Testimony Of A False Teacher In The Nazarene Denomination

Here is Thomas Oord’s “Testimony” from when he was a PhD Candidate.

Dr. Oord is a former professor of religion at NNU who is pushing for same-sex marriage in the Church of the Nazarene.
He was “investigated” sometime around january 2022 by District leaders, but nothing came of it, in spite of his many heresies and particularly his blatant support for homsoexuality and same-sex marriage. It is apparently very difficult to remove credentials from an ordained Nazarene elder in the Church of the Nazarene.

An Adventure in Christian Faith
Tom Oord Ph.D. Candidate in the Philosophy of Religion and Theology program at Claremont Graduate University. …

My journey to process thought has come by way of process theology. It is a journey energized by my faith adventure—an adventure that has mirrored some of the dominant theological movements of the 20th century.

When I attempt to ascertain what process thought means to me, I inevitably refer to my faith adventure. I grew up in a small, rural church that was a part of the American Holiness movement. It was in this setting that my first religious intuitions were fashioned. Like many who also grew up in this tradition, my initial theological conceptions revolved around moral codes and ethical standards. I remember as a second grader not participating in my class dance because it was “against my religion.”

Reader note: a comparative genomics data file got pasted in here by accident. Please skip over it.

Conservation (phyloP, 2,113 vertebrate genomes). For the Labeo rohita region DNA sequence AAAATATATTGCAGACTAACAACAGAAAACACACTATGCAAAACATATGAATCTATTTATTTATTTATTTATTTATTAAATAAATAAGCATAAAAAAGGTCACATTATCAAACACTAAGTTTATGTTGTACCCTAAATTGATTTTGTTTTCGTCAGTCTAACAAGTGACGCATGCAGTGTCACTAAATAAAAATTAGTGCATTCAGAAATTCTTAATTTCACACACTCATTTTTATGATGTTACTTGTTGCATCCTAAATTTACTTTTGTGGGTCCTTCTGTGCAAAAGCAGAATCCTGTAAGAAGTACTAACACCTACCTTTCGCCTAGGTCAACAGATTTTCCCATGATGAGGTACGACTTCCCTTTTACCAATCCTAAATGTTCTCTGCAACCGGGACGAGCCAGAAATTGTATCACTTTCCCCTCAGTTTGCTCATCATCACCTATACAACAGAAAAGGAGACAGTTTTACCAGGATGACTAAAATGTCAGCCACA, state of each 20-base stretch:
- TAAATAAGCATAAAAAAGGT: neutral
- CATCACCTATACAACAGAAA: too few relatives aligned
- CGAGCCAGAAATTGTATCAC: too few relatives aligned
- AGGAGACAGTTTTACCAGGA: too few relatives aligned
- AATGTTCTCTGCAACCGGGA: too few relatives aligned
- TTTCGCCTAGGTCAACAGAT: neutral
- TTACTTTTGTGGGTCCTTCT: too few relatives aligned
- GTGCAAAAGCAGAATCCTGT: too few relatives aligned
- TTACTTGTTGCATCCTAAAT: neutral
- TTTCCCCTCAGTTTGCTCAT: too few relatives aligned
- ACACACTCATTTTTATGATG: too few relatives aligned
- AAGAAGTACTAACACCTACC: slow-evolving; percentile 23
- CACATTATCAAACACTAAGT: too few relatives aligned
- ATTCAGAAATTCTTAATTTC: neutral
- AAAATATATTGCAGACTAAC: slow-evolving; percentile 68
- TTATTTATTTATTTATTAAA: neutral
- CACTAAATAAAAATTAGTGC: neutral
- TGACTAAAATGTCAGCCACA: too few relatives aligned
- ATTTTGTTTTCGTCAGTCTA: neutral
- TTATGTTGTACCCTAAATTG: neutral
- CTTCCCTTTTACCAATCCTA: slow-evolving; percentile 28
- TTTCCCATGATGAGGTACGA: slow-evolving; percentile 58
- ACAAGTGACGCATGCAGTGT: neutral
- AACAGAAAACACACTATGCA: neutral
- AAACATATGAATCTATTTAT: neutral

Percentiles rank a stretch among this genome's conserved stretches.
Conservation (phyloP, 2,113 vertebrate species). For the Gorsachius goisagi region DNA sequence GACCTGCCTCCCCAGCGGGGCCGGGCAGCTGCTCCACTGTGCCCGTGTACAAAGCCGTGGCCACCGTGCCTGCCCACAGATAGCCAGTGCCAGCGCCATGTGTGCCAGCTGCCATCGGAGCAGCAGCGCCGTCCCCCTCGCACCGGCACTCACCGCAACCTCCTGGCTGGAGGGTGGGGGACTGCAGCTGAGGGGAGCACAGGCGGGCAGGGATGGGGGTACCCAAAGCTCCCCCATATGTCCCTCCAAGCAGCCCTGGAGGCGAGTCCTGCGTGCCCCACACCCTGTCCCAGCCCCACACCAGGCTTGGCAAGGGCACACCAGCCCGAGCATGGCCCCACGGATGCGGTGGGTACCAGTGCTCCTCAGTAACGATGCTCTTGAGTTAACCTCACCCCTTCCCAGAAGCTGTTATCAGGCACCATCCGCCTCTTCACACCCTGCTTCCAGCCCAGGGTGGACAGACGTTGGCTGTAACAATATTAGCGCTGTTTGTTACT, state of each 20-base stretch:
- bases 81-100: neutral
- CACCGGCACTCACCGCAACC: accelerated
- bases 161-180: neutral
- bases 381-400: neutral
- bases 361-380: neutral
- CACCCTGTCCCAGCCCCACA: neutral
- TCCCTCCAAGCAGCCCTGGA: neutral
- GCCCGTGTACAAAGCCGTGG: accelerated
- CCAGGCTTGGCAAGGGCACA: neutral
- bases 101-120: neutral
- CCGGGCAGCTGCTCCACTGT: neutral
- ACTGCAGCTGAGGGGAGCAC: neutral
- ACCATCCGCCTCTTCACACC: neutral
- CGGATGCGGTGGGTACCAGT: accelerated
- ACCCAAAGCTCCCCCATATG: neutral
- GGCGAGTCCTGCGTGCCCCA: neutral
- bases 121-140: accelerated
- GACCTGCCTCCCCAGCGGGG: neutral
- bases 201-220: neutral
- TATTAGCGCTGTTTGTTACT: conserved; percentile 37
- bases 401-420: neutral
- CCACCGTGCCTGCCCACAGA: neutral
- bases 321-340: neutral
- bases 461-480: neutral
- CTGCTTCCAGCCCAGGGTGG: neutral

Although Holiness theology need not evolve into Fundamentalism, I would characterize my teenage years as a period when I was a Fundamentalist. Some of these tendencies undoubtedly arose out of the lessons I was taught in Sunday school and some emerged in my bid to establish a solid basis upon which to argue against Mormon friends. I was passionate about my faith and an inerrant Bible was my double-edged sword for battle. Perhaps due to frustrations about failing to convert the Mormons, I went to college and chose to study psychology and social work.

My intent was to serve God by doing practical, compassionate ministry. It was in this field that I first read texts from liberation theologians such as Gustavo Gutierrez. From this exposure, I resolved to actively seek to address the concerns of the poor and disenfranchised. My desire to argue effectively for my faith did not die during those early college years. In fact, it increased. I felt compelled to trudge door to door sharing my faith in nearby neighborhoods. On weekends, I persuaded others to join me. We witnessed often in the streets and drinking establishments of a neighboring city.

Using “The Four Spiritual Laws” and beginning conversations with “If you were to die tonight…” I acted upon my feeling of obligation to preach the gospel “in season and out of season.” I found others who shared this obligation at a Campus Crusade for Christ group. I liked the group’s evangelistic passion and ecumenical posture.

Eventually, not having experienced the results I expected when sharing my faith and not agreeing with the tendency toward Calvinism I found in Campus Crusade, I turned to the Charismatic movement to find the power I seemed to lack. I appreciated how easily Charismatics identified the activity of God in their community and enjoyed the feeling of freedom I found in their worship. I actively sought to cultivate my spiritual gifts and found I was able to speak in tongues. Although I did not always agree that it was God alone who aroused these ecstatic demonstrations, it was refreshing to be in a community of Christians who were animated by their religious experiences.